The thought passed through my mind that maybe I could find some type of job using a computer at home.  My husband had died, I had four young children at home, and a job that took up eight hours of my day.  Well, that didn't pan out, but the computer bug definitely bit me.  I began college in 1983 at age 55 and remember buying a computer and using it for my college work.  Can't remember what brand it was or what the features were.

In 1997, I bought a Packard Bell to replace the original computer.  I still have this PB and use it mainly to check my bank account.  I don't bank on line though.  I am still one of those "Nervous Nellies" about putting my finances out for all the world to peek at.

In 2002, I bought a Dell computer with all the bells and whistles I wanted...mainly lots and lots of memory.  I've been very satisfied with it even though it's much smarter than I am.  How do I use it today?  E-mail takes up much of my time...too much.  I use the word processing to compile the mailing lists and labels for mailing invitations to our yearly art group show. I belong to another art group called “ArtQuest,” and I do the same for this group.  Also, I occasionally write letters.

I have an ongoing project that is way behind at this point.  I am scanning my photos and/or slides of my paintings to put them on a CD.  I have all of 1990 and part of 1991 done.  Since I've been painting in all of the ensuing years, you can tell that I'm way, way, way behind."

Q. How do you use the Internet?

A. As for the Internet, once in a while I'll order books, and I check around for various items of interest on eBay.  When my grandson Andrew is visiting, he uses the net frequently, playing games and visiting his chat room.

Q.  Could you do without a computer today?

A. Could I do without my computer today?  I would rather not.  I find it a great link to the outside world and to my good friends!

Q.  What would you like to see for seniors on the Internet, if anything?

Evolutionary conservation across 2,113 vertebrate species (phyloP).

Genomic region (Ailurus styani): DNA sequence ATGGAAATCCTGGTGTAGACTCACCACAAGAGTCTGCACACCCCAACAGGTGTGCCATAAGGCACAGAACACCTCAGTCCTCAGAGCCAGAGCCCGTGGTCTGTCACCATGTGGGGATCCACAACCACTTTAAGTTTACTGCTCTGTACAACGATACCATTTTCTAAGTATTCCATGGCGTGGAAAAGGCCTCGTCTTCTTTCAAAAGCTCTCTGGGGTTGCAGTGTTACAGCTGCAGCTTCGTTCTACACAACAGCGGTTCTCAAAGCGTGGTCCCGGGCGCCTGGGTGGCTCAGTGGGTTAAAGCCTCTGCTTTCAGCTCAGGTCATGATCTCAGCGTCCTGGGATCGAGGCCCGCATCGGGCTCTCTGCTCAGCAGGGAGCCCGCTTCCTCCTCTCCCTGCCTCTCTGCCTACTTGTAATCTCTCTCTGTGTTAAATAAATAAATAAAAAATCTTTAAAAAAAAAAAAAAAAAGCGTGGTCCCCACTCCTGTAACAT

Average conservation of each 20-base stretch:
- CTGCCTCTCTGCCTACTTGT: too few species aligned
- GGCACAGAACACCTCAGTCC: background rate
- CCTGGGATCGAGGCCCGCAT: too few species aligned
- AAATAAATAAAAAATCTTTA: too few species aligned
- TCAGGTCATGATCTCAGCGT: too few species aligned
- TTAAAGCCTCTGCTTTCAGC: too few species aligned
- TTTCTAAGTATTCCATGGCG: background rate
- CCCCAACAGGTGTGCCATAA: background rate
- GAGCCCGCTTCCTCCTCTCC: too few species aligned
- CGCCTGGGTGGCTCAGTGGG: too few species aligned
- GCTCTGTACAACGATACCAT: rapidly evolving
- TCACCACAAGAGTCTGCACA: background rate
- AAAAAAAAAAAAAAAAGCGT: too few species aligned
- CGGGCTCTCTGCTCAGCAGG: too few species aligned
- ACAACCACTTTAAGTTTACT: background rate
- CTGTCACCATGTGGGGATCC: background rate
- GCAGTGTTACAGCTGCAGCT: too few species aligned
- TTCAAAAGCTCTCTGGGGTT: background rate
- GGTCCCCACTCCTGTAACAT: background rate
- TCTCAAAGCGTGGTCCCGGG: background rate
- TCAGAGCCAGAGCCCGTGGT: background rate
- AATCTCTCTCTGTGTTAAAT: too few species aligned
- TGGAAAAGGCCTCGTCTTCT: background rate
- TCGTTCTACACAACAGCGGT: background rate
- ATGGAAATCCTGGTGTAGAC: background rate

A. Is there a dating service exclusively for seniors?  Just kidding.  There are lots of gadgets, and I'm sure, even more bells and whistles than I'll ever be able to master. I'm pretty satisfied with it just the way it is.

Jim Owen, Dallas, Age 70

Q. Where and when did you first learn of computers?  What did you think of them?  Did you think one would ever be useful to you?

 A.  I first saw a computer while I was attending college at Ole Miss in the early 60s.  It was an old-fashioned mainframe large computer, as large as a refrigerator. While taking a class in accounting, the professor introduced us to the computer.  It required using key punch cards.  I was about 20 years old and couldn't see how I would ever be able to use it.

 Q.  What prompted you to take the leap to using the computer?

A.  When personal computers came out in the 80s, then I became interested.  I used one at work, but just for e-mails.

Q.  How do you use your computer now?

A.  Once I retired, my use significantly increased because I was involved in several small businesses. I do cash flow charts, taxes, I keep all-important documents, such as birth and death certificates.  On the Internet, I do banking, keep up with organizations I belong to such as the PGA organization and the LSU Alumni Association.  I make purchases and also sell sports memorabilia, I research sports (mainly LSU), and also play various games such as bridge and Suduko.  I also e-mail.

Q.  Could you do without a computer today?

A.  I could, but it would make my life a lot harder.

Helen Carroll, Lake Charles, Age 75

Q.  Where and when was the first time you used a computer, and what did you think of it?  Did you ever think it would be useful to you?

A.  The late 80s was when I heard a buzz about computers.  I was not the least bit interested; my trusty typewriter was just fine.  Then in the 90s, I was seriously thinking about writing a book to help celebrate our small town's centennial. One of my sons told me I had to do this task on a computer, not my old typewriter.  "So much easier."  I felt intimidated by such cutting edge technology.  "I'm too old.  I can't learn how to do it, I'm sure of it."  He insisted that I could do it and brought a Compaq computer to my home and showed me how to operate it.